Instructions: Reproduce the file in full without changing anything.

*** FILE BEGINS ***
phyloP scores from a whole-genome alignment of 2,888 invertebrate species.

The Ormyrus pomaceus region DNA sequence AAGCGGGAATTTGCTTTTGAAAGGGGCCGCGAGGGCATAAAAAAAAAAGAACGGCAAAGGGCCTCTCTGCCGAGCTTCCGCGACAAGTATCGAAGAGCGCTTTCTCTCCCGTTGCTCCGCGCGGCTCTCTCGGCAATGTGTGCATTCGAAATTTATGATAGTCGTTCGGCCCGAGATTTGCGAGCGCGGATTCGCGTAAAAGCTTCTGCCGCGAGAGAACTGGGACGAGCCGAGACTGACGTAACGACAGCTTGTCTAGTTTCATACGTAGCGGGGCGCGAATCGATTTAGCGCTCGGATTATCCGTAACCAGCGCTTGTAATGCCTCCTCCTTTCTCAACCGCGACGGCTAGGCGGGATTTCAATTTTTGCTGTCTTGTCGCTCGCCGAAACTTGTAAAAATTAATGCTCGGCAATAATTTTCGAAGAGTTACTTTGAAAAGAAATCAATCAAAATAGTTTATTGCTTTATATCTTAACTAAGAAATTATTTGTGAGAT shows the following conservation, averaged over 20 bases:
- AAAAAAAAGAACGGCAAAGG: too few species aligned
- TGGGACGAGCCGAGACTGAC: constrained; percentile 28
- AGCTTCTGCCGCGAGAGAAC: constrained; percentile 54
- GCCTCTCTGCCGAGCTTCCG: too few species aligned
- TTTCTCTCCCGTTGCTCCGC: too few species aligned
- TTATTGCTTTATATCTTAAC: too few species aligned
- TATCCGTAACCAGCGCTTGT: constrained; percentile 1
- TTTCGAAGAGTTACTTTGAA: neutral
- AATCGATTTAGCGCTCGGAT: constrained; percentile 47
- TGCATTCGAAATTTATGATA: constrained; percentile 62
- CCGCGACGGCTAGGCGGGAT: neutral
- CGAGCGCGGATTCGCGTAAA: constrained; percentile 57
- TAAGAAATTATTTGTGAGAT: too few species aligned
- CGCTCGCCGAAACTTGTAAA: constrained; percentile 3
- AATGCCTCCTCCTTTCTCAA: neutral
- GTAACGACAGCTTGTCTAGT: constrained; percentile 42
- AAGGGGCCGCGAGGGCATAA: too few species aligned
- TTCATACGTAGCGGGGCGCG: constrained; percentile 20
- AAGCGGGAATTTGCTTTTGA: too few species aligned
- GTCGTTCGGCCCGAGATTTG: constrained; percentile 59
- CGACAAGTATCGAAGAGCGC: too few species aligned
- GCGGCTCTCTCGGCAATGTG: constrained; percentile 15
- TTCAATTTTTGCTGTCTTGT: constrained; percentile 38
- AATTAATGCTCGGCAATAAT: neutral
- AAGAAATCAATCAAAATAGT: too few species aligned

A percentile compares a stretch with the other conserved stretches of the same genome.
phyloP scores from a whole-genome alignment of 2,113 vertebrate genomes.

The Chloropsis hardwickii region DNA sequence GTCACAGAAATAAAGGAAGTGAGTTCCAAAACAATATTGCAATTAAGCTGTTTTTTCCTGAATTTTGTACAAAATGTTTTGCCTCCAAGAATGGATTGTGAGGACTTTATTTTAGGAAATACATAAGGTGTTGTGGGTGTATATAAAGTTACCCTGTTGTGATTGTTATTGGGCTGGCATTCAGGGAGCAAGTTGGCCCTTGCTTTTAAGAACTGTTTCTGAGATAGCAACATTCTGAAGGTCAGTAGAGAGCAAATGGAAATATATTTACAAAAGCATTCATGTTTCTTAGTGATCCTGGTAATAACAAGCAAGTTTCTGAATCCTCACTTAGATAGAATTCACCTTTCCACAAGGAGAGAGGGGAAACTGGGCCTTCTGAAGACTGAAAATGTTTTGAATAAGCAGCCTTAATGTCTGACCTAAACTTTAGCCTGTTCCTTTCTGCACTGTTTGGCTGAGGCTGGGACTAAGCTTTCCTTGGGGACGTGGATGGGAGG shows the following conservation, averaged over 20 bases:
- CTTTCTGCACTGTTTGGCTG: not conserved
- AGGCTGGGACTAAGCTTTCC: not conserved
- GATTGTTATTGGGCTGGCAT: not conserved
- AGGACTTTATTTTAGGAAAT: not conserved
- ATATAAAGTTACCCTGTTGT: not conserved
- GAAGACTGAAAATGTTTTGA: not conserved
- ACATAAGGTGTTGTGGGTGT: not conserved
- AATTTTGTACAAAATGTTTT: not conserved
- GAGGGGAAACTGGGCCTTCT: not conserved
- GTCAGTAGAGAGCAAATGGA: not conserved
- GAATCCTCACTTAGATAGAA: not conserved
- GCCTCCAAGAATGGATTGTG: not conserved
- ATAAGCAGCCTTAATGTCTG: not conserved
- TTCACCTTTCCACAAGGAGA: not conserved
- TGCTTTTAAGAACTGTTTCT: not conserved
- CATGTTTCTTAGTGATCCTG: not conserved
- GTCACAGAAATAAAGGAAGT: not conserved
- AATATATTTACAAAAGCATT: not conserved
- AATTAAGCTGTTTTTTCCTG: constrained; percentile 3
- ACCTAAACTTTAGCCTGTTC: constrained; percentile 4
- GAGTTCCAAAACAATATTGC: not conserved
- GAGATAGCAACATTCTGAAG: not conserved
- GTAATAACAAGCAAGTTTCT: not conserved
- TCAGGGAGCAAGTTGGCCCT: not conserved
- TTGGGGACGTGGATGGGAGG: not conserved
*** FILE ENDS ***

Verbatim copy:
phyloP scores from a whole-genome alignment of 2,888 invertebrate species.

The Ormyrus pomaceus region DNA sequence AAGCGGGAATTTGCTTTTGAAAGGGGCCGCGAGGGCATAAAAAAAAAAGAACGGCAAAGGGCCTCTCTGCCGAGCTTCCGCGACAAGTATCGAAGAGCGCTTTCTCTCCCGTTGCTCCGCGCGGCTCTCTCGGCAATGTGTGCATTCGAAATTTATGATAGTCGTTCGGCCCGAGATTTGCGAGCGCGGATTCGCGTAAAAGCTTCTGCCGCGAGAGAACTGGGACGAGCCGAGACTGACGTAACGACAGCTTGTCTAGTTTCATACGTAGCGGGGCGCGAATCGATTTAGCGCTCGGATTATCCGTAACCAGCGCTTGTAATGCCTCCTCCTTTCTCAACCGCGACGGCTAGGCGGGATTTCAATTTTTGCTGTCTTGTCGCTCGCCGAAACTTGTAAAAATTAATGCTCGGCAATAATTTTCGAAGAGTTACTTTGAAAAGAAATCAATCAAAATAGTTTATTGCTTTATATCTTAACTAAGAAATTATTTGTGAGAT shows the following conservation, averaged over 20 bases:
- AAAAAAAAGAACGGCAAAGG: too few species aligned
- TGGGACGAGCCGAGACTGAC: constrained; percentile 28
- AGCTTCTGCCGCGAGAGAAC: constrained; percentile 54
- GCCTCTCTGCCGAGCTTCCG: too few species aligned
- TTTCTCTCCCGTTGCTCCGC: too few species aligned
- TTATTGCTTTATATCTTAAC: too few species aligned
- TATCCGTAACCAGCGCTTGT: constrained; percentile 1
- TTTCGAAGAGTTACTTTGAA: neutral
- AATCGATTTAGCGCTCGGAT: constrained; percentile 47
- TGCATTCGAAATTTATGATA: constrained; percentile 62
- CCGCGACGGCTAGGCGGGAT: neutral
- CGAGCGCGGATTCGCGTAAA: constrained; percentile 57
- TAAGAAATTATTTGTGAGAT: too few species aligned
- CGCTCGCCGAAACTTGTAAA: constrained; percentile 3
- AATGCCTCCTCCTTTCTCAA: neutral
- GTAACGACAGCTTGTCTAGT: constrained; percentile 42
- AAGGGGCCGCGAGGGCATAA: too few species aligned
- TTCATACGTAGCGGGGCGCG: constrained; percentile 20
- AAGCGGGAATTTGCTTTTGA: too few species aligned
- GTCGTTCGGCCCGAGATTTG: constrained; percentile 59
- CGACAAGTATCGAAGAGCGC: too few species aligned
- GCGGCTCTCTCGGCAATGTG: constrained; percentile 15
- TTCAATTTTTGCTGTCTTGT: constrained; percentile 38
- AATTAATGCTCGGCAATAAT: neutral
- AAGAAATCAATCAAAATAGT: too few species aligned

A percentile compares a stretch with the other conserved stretches of the same genome.
phyloP scores from a whole-genome alignment of 2,113 vertebrate genomes.

The Chloropsis hardwickii region DNA sequence GTCACAGAAATAAAGGAAGTGAGTTCCAAAACAATATTGCAATTAAGCTGTTTTTTCCTGAATTTTGTACAAAATGTTTTGCCTCCAAGAATGGATTGTGAGGACTTTATTTTAGGAAATACATAAGGTGTTGTGGGTGTATATAAAGTTACCCTGTTGTGATTGTTATTGGGCTGGCATTCAGGGAGCAAGTTGGCCCTTGCTTTTAAGAACTGTTTCTGAGATAGCAACATTCTGAAGGTCAGTAGAGAGCAAATGGAAATATATTTACAAAAGCATTCATGTTTCTTAGTGATCCTGGTAATAACAAGCAAGTTTCTGAATCCTCACTTAGATAGAATTCACCTTTCCACAAGGAGAGAGGGGAAACTGGGCCTTCTGAAGACTGAAAATGTTTTGAATAAGCAGCCTTAATGTCTGACCTAAACTTTAGCCTGTTCCTTTCTGCACTGTTTGGCTGAGGCTGGGACTAAGCTTTCCTTGGGGACGTGGATGGGAGG shows the following conservation, averaged over 20 bases:
- CTTTCTGCACTGTTTGGCTG: not conserved
- AGGCTGGGACTAAGCTTTCC: not conserved
- GATTGTTATTGGGCTGGCAT: not conserved
- AGGACTTTATTTTAGGAAAT: not conserved
- ATATAAAGTTACCCTGTTGT: not conserved
- GAAGACTGAAAATGTTTTGA: not conserved
- ACATAAGGTGTTGTGGGTGT: not conserved
- AATTTTGTACAAAATGTTTT: not conserved
- GAGGGGAAACTGGGCCTTCT: not conserved
- GTCAGTAGAGAGCAAATGGA: not conserved
- GAATCCTCACTTAGATAGAA: not conserved
- GCCTCCAAGAATGGATTGTG: not conserved
- ATAAGCAGCCTTAATGTCTG: not conserved
- TTCACCTTTCCACAAGGAGA: not conserved
- TGCTTTTAAGAACTGTTTCT: not conserved
- CATGTTTCTTAGTGATCCTG: not conserved
- GTCACAGAAATAAAGGAAGT: not conserved
- AATATATTTACAAAAGCATT: not conserved
- AATTAAGCTGTTTTTTCCTG: constrained; percentile 3
- ACCTAAACTTTAGCCTGTTC: constrained; percentile 4
- GAGTTCCAAAACAATATTGC: not conserved
- GAGATAGCAACATTCTGAAG: not conserved
- GTAATAACAAGCAAGTTTCT: not conserved
- TCAGGGAGCAAGTTGGCCCT: not conserved
- TTGGGGACGTGGATGGGAGG: not conserved